Machairoceratops

Machairoceratops is an extinct genus of centrosaurine ceratopsian dinosaur known from the Late Cretaceous Wahweap Formation (late Campanian stage) of Grand Staircase-Escalante National Monument, southern Utah, United States.

Holotype cranial Material and Cranial Reconstruction of Machairoceratops cronusi (UMNH VP 20550) gen. et sp. nov. Recovered cranial elements of Machairoceratops in right-lateral view, shown overlain on a ghosted cranial reconstruction (A). The jugal, squamosal and braincase are all photo-reversed for reconstruction purposes. Machairoceratops cranial reconstruction in dorsal (B), and right-lateral (C) views. Green circle overlain on the ventral apex of the jugal highlights the size of the epijugal contact scar (ejcs). Abbreviations: BC, braincase; boc, basioccipital; bpt, basipterygoid process; ej, epijugal; ejcs, epijugal contact scar; j, jugal; lpr, lateral parietal ramus; lsb, laterosphenoid buttress; m, maxilla; n, nasal; o, orbit, oc, occipital condyle; oh, orbital horn; on, otic notch; p, parietal; pf, parietal fenestra; pm, premaxilla; po, postorbital; poc, paroccipital process; p1, epiparietal locus p1; sq, squamosal. Scale bars = 0.5 m.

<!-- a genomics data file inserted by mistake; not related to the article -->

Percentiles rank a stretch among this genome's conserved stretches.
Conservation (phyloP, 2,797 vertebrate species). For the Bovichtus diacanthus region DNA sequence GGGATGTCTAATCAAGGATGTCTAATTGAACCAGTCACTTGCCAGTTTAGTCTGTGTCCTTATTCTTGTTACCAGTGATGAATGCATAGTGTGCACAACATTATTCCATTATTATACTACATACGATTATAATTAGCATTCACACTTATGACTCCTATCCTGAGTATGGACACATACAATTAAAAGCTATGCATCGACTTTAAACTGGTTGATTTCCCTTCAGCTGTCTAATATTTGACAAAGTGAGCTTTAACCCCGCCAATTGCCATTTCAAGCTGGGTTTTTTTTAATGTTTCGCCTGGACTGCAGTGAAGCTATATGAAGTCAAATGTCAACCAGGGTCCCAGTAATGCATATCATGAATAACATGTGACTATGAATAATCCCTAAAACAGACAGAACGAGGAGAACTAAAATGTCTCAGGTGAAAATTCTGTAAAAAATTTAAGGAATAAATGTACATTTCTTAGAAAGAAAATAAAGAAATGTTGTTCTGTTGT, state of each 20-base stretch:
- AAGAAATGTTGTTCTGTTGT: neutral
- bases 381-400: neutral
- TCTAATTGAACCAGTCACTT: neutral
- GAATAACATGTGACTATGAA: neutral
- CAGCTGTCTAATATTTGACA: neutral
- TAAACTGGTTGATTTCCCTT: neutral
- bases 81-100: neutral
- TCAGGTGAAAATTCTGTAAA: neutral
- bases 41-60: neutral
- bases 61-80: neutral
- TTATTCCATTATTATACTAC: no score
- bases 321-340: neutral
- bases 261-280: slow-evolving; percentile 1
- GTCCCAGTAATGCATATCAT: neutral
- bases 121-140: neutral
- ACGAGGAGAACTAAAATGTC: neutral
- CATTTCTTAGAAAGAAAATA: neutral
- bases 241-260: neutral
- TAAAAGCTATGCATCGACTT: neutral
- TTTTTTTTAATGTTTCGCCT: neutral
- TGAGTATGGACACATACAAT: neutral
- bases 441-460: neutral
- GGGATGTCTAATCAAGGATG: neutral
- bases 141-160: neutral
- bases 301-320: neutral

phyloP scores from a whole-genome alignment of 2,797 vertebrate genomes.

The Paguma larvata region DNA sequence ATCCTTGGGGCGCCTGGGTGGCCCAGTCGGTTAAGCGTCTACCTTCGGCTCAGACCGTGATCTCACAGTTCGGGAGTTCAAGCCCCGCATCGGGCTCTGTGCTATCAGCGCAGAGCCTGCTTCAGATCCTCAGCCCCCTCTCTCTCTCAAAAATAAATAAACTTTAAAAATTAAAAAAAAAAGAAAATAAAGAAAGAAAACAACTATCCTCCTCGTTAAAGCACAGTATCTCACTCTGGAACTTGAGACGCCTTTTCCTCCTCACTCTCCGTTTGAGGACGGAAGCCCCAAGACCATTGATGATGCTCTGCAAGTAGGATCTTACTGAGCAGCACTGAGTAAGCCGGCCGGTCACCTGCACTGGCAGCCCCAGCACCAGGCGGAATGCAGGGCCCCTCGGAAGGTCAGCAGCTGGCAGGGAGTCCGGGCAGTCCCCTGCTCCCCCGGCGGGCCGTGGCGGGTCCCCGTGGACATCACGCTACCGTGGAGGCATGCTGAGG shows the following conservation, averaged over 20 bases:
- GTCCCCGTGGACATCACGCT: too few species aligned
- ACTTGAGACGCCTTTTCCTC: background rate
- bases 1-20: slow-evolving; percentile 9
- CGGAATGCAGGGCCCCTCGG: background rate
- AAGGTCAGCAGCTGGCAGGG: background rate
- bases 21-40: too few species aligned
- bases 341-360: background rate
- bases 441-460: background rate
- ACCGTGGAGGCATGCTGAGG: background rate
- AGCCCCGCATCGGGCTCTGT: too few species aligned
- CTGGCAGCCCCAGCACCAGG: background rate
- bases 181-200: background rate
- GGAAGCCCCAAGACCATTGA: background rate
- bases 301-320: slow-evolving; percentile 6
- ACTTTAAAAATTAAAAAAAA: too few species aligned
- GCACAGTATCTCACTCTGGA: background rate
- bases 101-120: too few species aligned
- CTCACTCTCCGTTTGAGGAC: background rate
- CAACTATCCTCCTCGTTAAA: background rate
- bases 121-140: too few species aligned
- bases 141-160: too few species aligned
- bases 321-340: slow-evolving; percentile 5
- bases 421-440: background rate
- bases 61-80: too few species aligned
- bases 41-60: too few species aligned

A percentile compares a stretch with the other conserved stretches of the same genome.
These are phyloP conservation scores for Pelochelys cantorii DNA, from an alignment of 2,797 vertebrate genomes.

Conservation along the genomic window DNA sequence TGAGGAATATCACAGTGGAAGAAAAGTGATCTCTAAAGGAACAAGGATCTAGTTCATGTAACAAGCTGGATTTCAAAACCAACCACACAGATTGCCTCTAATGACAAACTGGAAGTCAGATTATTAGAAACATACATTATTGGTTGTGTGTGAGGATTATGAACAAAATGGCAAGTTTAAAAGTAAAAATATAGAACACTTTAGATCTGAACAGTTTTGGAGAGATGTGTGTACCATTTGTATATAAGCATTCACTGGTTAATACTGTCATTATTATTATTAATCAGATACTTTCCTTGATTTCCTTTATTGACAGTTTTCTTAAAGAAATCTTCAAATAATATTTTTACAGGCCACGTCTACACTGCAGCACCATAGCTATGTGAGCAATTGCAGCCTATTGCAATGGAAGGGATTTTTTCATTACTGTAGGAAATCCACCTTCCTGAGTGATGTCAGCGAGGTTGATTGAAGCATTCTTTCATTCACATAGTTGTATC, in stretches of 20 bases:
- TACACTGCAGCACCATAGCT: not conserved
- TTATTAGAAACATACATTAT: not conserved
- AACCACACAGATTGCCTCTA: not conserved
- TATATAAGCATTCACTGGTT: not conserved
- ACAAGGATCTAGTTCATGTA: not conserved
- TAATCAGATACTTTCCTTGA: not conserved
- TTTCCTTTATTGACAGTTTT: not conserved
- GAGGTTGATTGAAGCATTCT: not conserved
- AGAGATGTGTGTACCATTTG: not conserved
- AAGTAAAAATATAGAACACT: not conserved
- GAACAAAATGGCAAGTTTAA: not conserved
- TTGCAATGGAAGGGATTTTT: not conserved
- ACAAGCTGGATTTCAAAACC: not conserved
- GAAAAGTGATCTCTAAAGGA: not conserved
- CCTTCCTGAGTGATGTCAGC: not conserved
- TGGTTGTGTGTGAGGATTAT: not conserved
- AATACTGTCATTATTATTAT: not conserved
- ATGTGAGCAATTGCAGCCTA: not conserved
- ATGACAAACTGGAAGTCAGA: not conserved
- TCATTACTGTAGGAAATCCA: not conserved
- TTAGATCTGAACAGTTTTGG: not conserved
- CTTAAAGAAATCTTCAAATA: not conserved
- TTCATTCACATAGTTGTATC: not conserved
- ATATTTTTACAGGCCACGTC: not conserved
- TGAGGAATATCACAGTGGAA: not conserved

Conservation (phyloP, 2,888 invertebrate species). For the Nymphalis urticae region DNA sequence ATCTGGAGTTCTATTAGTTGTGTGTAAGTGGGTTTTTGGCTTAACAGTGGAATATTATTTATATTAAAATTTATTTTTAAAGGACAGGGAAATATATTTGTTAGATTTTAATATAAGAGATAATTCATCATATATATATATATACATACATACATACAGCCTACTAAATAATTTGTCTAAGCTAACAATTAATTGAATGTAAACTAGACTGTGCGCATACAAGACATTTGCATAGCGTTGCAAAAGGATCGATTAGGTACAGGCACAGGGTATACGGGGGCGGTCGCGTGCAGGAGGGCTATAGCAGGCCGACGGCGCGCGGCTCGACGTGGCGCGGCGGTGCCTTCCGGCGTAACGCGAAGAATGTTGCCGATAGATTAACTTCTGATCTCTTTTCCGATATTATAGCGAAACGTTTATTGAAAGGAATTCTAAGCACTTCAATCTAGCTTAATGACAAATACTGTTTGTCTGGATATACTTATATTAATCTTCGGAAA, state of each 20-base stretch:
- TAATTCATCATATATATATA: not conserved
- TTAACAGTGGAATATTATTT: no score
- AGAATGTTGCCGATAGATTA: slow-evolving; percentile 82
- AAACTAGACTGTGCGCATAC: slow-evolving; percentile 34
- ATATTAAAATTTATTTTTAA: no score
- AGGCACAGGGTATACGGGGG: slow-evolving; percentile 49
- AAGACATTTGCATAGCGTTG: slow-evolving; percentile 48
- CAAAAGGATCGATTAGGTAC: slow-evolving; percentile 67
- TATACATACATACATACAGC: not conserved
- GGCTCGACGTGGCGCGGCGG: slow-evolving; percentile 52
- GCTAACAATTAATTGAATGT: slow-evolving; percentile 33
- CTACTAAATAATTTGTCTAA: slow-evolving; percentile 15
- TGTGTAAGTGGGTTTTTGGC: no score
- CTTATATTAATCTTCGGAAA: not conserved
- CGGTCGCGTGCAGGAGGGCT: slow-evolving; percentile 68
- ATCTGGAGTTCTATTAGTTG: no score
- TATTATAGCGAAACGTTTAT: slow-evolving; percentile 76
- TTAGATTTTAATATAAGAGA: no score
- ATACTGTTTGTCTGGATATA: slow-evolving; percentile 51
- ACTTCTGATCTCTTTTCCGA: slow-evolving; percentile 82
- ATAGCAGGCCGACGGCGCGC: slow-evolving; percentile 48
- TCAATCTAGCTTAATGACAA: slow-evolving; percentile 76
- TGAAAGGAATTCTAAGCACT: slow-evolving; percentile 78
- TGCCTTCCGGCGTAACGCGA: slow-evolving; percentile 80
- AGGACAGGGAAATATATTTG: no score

Eric K. Lund, Patrick M. O’Connor, Mark A. Loewen, Zubair A. Jinnah

It contains a single species, M. cronusi, first described and named in 2016 by Eric K. Lund, Patrick M. O’Connor, Mark A. Loewen and Zubair A. Jinnah. The generic name is derived from Greek machairis, meaning “bent sword”, in reference to its unique frill ornamentation showing two forward curving horns on the frill’s uppermost part, and Latinized Greek ceratops, meaning “horned-face”, which is a common suffix for ceratopsian genera names. The specific name cronusi refers to Cronus, a Greek god who deposed his father Uranus by castrating him with a sickle or scythe based on the mythology, and as such is shown carrying a curved bladed weapon. Machairoceratops is known solely from the holotype UMNH VP 20550, found in 2006, which is housed at the Natural History Museum of Utah. It is represented by a partial skull including two curved and elongate eyesocket horncores, the left jugal bone, a nearly complete but slightly deformed braincase, the left squamosal bone, and a parietal bone complex and its unique horn ornamentation, all collected in association.

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